Generally, our fitness clients have good intentions when it comes to their caloric intake and food choices. But thanks to the rhetoric diet culture constantly promotes, such good intentions are often interpreted to be the same as restriction. The message clients overhear is less about balance and more about deprivation in some cases. Unfortunately, there are consequences when clients listen to this “nutrition noise”. When restriction is central to the message, clients may be set up for overindulgence and superfluous caloric consumption. If this happens often enough, overeating becomes a pattern clients struggle to break.
Habits Leading to Overeating
Let’s look at three specific habits that can set clients (or ourselves) up for failure.
Avoiding foods that are high in calories
At some point in the evolution of diet culture, energy-dense foods were demonized and classified as “bad”. Consequently, individuals see a high-calorie food item such as ice cream, pizza, nut butters, cheese, etc., and think “If I eat this, I will gain weight.” No one macronutrient in absence of a caloric surplus is going to tip the scale like that in the absence of metabolic disease. Avoiding high-calorie foods becomes problematic because these foods are often enjoyable and can certainly have their place in a well-balanced and mindful eating style.
If one intentionally avoids enjoying higher-calorie foods consistently and regularly, it can create a fixation on that food and intensify the craving or desire lending overeating. Then, when in the presence of that food item, an individual tends to overconsume it leading to the intake of an even greater number of calories than if the craving would have been satisfied initially (and moderately).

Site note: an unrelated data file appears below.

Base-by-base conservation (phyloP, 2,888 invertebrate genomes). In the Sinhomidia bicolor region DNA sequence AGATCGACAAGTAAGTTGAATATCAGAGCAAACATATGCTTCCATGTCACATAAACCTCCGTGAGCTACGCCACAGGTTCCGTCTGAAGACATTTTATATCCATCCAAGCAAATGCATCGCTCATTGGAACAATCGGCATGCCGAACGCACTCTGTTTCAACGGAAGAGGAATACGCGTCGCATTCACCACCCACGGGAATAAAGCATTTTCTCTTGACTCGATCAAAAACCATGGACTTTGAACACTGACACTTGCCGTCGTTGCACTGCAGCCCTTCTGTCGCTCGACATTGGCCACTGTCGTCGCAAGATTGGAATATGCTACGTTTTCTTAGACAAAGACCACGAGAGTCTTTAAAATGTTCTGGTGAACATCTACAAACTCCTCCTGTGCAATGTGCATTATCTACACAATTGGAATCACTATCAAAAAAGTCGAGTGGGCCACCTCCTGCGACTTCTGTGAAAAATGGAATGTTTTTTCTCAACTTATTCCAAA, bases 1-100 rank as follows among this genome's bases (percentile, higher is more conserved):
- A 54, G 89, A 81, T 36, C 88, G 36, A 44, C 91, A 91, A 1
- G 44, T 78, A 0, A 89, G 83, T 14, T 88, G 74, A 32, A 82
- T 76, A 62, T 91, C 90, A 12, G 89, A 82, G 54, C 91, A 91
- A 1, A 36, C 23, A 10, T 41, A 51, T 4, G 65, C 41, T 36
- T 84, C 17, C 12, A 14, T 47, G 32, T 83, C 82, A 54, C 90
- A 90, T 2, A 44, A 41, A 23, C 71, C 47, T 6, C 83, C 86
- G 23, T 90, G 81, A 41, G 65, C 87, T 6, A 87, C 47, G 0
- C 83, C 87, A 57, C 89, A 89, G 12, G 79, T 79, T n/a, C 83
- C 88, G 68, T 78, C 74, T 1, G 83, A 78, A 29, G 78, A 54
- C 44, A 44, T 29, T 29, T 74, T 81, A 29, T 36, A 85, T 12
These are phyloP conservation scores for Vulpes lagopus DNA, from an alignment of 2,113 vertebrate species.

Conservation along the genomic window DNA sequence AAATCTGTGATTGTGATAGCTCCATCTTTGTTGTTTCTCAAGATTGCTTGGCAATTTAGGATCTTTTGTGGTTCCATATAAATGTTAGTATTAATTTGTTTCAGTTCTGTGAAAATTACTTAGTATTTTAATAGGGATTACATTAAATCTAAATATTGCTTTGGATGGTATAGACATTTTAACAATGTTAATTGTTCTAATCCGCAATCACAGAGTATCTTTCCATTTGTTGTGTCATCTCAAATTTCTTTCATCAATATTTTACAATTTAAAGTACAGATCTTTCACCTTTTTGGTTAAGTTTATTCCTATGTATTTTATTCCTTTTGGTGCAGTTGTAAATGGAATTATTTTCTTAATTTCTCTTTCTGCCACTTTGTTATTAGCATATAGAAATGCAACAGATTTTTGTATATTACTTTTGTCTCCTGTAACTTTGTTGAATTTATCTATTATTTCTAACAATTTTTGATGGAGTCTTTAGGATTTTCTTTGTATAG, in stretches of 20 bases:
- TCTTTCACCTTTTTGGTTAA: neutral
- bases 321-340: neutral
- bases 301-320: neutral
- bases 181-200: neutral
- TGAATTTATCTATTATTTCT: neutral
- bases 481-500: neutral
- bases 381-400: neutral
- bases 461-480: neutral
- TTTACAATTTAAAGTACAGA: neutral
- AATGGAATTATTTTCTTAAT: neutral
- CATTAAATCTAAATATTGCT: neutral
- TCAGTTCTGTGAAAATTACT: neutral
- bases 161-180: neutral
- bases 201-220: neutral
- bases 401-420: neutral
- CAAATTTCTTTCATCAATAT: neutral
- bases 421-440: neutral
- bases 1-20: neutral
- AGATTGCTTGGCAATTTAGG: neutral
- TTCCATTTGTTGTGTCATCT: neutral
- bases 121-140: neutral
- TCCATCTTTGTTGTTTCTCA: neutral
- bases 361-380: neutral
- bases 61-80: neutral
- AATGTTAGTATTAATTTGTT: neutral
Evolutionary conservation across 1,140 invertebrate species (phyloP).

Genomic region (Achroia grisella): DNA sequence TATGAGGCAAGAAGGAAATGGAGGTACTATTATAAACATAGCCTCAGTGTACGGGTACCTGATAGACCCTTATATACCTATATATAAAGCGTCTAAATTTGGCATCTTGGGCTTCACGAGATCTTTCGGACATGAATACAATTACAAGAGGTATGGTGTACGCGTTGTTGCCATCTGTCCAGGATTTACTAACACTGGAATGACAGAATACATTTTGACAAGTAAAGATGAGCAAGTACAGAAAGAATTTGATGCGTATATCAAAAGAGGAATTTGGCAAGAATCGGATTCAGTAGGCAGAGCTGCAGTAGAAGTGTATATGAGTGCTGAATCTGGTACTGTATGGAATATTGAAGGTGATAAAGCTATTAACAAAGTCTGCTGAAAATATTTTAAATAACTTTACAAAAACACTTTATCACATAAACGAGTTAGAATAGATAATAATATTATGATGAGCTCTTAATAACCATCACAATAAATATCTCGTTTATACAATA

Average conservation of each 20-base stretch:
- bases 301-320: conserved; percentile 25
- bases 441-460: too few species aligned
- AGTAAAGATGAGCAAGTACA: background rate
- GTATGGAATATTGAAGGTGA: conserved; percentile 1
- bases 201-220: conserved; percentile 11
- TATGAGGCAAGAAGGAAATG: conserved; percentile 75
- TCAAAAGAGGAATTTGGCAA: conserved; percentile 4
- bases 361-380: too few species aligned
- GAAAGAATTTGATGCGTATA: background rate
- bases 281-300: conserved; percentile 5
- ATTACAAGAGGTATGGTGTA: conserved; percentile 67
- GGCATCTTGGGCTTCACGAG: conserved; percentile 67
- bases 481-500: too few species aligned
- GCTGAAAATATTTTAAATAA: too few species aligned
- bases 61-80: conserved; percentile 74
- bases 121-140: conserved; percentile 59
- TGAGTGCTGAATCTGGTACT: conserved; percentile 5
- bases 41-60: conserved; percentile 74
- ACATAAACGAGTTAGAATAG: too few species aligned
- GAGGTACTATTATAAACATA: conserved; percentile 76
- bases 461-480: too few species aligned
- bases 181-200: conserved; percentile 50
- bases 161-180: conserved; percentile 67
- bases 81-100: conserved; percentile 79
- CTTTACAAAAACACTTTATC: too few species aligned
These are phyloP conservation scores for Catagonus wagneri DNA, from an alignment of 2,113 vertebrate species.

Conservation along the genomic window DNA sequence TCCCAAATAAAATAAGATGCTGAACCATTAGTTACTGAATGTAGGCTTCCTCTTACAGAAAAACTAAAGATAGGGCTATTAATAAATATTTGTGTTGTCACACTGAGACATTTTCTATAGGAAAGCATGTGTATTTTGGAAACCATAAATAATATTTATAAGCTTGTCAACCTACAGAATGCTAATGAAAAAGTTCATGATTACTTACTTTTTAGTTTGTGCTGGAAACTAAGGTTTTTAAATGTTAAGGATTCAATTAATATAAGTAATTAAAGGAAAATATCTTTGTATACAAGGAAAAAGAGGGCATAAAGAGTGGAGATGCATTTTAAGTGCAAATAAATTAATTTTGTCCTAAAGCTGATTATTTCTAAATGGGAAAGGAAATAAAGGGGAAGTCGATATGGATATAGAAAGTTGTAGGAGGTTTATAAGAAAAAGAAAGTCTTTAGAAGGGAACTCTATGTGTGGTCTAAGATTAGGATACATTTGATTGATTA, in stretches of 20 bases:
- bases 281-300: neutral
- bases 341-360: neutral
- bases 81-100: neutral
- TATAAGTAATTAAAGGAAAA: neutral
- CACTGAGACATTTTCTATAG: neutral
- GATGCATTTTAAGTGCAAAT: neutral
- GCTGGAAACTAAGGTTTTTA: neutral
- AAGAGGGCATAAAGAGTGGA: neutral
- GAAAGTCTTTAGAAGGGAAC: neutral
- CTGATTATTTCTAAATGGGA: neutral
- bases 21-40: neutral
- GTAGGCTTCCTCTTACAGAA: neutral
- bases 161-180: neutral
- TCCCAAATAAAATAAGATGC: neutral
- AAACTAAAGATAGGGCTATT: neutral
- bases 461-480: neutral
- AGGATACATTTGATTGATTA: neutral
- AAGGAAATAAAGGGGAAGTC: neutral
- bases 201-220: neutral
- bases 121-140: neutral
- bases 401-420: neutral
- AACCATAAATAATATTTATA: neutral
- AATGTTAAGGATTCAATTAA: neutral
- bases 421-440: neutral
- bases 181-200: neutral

It’s important to educate clients about the value of enjoying higher-calorie foods on occasion. It is equally as important to change the rhetoric of “good” and “bad” food. There is no inherent morality attached to food. Food is food. It’s fuel. Some sources are higher in calories, lower in nutrients, and vice versa. A balanced eating style includes a variety of foods (and may include pizza and ice cream)! Help clients find food freedom and they will be far more successful.
Only eating a specific portion or one serving
Depending on an individual’s unique caloric needs, one serving or a single portion may not be enough to satisfy energy and/or nutrient needs. No two clients need the exact same serving sizes or calories each day. Further, limiting oneself to a single serving or a specific portion (1/2 cup of cereal, for example) may not be enough to create a feeling of satiety. If left feeling unsatisfied or hungry, an individual is more likely to keep seeking other fuel sources – nutrient-dense or not. Help clients focus on creating a balanced plate at each meal and thoughtful snacks that provide necessary energy and nutrients which will promote satiety.
“Satisfying” cravings with lower calorie/less satisfying foods
Let’s be honest – the only way to truly satisfy a craving is to indulge in it. Notice, I said indulge not overindulge. There’s a difference. Cravings are a message from the body and the mind, and it is ok to enjoy the pizza, the chocolate, a slice of cake, lasagna, whatever food item is calling to you. Giving in to a craving occasionally will not make a client a “failure” or “derail” a healthy eating pattern. In truth, ignoring cravings and consuming less satisfying foods to curb a craving or need will backfire. Perhaps helping your client determine what occasionally means (because it isn’t daily!) can help them formulate a positive relationship around the indulgence.
If a food is deemed “off-limits”, it only intensifies the individual’s focus on that food causing them to hyper-fixate on its absence and overindulge in that food at a later point. Teach clients to enjoy the foods they crave in smaller portions on the way to their goals. This does two things: satisfies the need and promotes joy and it teaches clients how to satisfy their cravings mindfully. This combination makes their eating plan sustainable and enjoyable.
Eating, much like exercise, should not be a chore or come with a set of restrictive practices that snuffs out joy and sustainability. Successful health outcomes are all about balance and harmony in all aspects of nutrition and fitness. Help your clients change their relationship with food by modifying the diet culture rhetoric and promoting mindful eating so that the habit of overeating never has a chance to manifest.